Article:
Selling a Connected Widget: Traditional Manufacturers’ Transformation

By: John Stamos Manufacturing, Technology Sales

Software Solution Selling in the Traditional Hardware Product Space

It is an exciting time for many traditional manufacturing companies. The digitization of their businesses through the internet of things (IoT) presents a significant opportunity for reinvention through big data. But success in this environment requires a willingness to reevaluate what’s worked in the past and embrace the challenges of a digitized world–realigned business models, new job roles, enhanced skillsets and sales compensation considerations.

Opportunities to capitalize on the new technology are in abundance across the manufacturing space:

  • Industry 4.0 for industrial manufacturers to enable centralized asset monitoring or predictive maintenance and analytics
  • Building material manufacturers with new building automation capabilities
  • Agricultural applications to collect environmental conditions in a cloud-based architecture

Expanded offerings gives manufacturers new opportunities to present enterprise software with their manufactured products. Organizations are clamoring to capture these new and attractive revenue streams to better entrench themselves at key customers, increase their profitability, maintain their competitiveness in the market, and/or establish a predictable revenue stream. As organizations race to capture first-mover advantage, many are finding challenges to their business model: what worked for years, decades even, does not necessarily apply to monetizing data and insights through this enterprise software. As a result, organizations must reassess their go-to-customer strategy, structure and ultimately their management levers to achieve these objectives. This article (first in a 4-part series) explores the go-to-customer strategy reassessment: namely the need to realign revenue motions and value propositions to support new buyers with different buying processes.

New Buyers & Buying Processes

Primary decision-makers for enterprise software solutions are no longer the traditional buyers of yesterday that sellers targeted. First, integrating traditional hardware into the enterprise software infrastructure often requires purchasing authority from someone in the IT organization. This puts the buyer not only in a new functional area, but also it often requires executive level signoff due to the responsibilities involved in managing system-wide data and the integration with other enterprise-level systems.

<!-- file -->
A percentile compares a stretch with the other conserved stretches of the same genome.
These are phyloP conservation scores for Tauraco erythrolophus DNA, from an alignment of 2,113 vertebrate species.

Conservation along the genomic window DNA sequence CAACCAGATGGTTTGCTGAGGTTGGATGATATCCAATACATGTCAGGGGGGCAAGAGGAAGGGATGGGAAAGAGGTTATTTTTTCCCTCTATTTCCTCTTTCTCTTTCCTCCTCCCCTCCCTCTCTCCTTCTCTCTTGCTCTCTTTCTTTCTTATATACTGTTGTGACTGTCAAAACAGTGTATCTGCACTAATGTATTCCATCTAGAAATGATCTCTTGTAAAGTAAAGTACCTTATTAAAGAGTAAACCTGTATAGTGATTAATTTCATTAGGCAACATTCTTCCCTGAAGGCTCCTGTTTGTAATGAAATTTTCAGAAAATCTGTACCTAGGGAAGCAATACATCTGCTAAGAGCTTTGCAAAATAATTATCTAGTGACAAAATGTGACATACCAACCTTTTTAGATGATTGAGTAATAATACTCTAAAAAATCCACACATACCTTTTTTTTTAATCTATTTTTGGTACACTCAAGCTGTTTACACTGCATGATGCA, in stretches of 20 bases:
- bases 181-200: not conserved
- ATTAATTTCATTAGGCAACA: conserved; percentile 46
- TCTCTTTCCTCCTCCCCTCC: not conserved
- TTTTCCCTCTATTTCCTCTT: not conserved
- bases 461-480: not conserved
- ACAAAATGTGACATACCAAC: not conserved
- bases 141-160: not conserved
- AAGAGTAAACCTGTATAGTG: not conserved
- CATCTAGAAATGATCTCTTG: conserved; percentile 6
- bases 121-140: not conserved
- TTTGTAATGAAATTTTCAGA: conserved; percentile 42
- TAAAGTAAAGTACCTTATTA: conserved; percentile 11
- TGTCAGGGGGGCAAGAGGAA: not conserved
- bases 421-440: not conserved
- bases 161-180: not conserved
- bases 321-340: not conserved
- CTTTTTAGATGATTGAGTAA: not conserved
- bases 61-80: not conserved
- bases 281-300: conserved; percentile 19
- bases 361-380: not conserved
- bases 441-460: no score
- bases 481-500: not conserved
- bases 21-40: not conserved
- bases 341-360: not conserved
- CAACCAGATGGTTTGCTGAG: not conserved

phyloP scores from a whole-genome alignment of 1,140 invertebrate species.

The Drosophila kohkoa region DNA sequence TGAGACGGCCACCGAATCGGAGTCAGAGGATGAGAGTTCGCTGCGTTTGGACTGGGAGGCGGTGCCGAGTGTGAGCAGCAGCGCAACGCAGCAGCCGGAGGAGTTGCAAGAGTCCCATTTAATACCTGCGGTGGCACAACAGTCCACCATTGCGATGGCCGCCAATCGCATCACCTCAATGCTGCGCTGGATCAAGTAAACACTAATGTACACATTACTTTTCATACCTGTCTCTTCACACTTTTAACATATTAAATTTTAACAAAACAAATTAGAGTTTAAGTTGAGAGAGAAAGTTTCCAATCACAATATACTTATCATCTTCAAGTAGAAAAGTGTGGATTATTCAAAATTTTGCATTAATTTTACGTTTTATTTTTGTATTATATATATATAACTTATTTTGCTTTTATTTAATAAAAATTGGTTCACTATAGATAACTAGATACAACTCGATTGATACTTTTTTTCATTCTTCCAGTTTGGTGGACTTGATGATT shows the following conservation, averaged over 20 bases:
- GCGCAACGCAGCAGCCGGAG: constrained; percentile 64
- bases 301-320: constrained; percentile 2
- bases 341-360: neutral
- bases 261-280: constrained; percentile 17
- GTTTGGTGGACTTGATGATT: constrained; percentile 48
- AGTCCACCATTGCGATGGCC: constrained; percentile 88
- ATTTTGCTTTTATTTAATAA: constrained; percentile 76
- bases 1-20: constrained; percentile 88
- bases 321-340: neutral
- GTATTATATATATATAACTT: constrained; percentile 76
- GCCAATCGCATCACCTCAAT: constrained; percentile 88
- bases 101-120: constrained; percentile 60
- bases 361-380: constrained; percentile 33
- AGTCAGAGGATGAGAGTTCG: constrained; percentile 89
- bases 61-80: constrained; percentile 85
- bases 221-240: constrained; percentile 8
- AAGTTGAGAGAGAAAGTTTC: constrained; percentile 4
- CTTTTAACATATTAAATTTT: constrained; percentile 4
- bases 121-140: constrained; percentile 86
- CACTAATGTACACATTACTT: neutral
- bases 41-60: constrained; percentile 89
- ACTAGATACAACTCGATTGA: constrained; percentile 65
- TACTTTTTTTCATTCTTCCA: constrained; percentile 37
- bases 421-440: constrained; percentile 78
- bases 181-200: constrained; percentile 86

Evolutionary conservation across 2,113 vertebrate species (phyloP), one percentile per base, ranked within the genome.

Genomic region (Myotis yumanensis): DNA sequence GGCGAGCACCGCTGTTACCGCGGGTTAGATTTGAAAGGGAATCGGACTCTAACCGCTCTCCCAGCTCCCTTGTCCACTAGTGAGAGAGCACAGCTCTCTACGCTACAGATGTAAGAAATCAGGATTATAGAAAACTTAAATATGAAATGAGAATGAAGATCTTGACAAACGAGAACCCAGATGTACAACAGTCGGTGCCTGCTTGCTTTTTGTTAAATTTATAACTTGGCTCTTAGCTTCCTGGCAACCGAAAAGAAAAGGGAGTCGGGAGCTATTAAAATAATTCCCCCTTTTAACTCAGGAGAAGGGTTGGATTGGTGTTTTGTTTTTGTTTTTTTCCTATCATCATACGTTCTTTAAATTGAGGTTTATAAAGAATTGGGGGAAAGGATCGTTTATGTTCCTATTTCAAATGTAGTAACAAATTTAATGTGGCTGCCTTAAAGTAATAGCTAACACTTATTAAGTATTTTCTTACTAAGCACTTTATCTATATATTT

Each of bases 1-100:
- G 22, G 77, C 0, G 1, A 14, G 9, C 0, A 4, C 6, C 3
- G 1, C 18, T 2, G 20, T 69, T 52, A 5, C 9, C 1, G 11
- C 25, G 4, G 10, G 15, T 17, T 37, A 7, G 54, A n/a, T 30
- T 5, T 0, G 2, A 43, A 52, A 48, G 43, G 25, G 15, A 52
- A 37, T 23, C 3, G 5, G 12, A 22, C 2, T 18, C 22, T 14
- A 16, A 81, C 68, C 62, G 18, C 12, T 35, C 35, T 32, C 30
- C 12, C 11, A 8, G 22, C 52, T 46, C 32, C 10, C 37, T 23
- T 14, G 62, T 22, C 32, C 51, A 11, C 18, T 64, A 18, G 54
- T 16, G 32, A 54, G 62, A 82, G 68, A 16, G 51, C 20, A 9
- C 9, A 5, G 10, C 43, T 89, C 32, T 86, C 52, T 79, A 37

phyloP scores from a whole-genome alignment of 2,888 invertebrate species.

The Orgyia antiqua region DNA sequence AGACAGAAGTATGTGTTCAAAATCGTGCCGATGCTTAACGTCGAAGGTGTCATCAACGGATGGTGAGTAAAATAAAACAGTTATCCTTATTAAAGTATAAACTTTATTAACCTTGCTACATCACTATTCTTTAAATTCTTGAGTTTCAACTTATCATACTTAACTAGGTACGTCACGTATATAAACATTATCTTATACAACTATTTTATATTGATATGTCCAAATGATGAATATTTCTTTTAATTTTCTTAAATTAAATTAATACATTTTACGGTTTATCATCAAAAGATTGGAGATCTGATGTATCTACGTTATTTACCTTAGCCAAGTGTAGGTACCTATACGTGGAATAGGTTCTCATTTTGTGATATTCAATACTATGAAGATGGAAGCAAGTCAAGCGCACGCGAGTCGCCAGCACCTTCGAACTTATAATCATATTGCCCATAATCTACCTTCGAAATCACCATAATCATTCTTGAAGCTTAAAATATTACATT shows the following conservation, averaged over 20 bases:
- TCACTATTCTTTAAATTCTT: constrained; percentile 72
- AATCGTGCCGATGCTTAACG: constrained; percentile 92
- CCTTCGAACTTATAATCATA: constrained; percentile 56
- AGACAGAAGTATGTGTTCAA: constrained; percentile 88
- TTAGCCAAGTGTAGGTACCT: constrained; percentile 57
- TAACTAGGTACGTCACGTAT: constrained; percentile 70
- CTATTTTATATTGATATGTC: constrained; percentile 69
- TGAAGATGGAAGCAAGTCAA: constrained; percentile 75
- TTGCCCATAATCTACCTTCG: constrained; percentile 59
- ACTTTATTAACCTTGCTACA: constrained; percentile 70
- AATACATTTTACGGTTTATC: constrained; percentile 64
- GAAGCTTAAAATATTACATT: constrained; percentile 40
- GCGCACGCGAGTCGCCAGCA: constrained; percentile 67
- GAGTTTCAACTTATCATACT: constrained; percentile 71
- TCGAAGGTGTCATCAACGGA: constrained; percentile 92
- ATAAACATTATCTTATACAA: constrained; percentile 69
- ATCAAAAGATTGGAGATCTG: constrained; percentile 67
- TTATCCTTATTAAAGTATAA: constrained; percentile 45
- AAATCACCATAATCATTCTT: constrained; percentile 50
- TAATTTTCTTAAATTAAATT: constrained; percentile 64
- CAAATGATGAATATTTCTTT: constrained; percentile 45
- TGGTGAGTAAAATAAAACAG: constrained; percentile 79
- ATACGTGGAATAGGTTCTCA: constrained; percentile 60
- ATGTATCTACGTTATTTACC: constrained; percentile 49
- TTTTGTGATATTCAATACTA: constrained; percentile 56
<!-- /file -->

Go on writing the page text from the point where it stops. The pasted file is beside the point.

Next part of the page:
As an example, a traditional factory automation buyer may be a controls engineer. This controls engineer likely has limited influence over the (MES) used to monitor and provide predictive analytics for their machinery on the factory floor. This purchasing decision typically filters high up in the IT organization, sometimes even the CIO. This is not only due to the capital investment required, but also due to the invasive nature of integrating to the company’s infrastructure.

The more multifaceted buying process results in more complex, and often longer, revenue motions where the seller requires additional competencies to navigate this “enterprise” sale. To further add to the complexity, in the case of a subscription consumption model, these revenue motions begin at the point of the initial sale and require a deliberate nurturing process. These subscription-based revenue motions follow the land, adopt, expand, renew model.

  • Land – This is the initial sale of the software solution.
  • Adopt – After the initial sale, the software must become an integral part of the process and an invaluable part of optimizing the customer’s experience. Optimizing the post-sales customer experience requires all possible users adopt the solution.
  • Expand – Continued ongoing success can often lead to revenue expansion through upselling enhanced offerings and capabilities or expanding usage through additional subscription seats.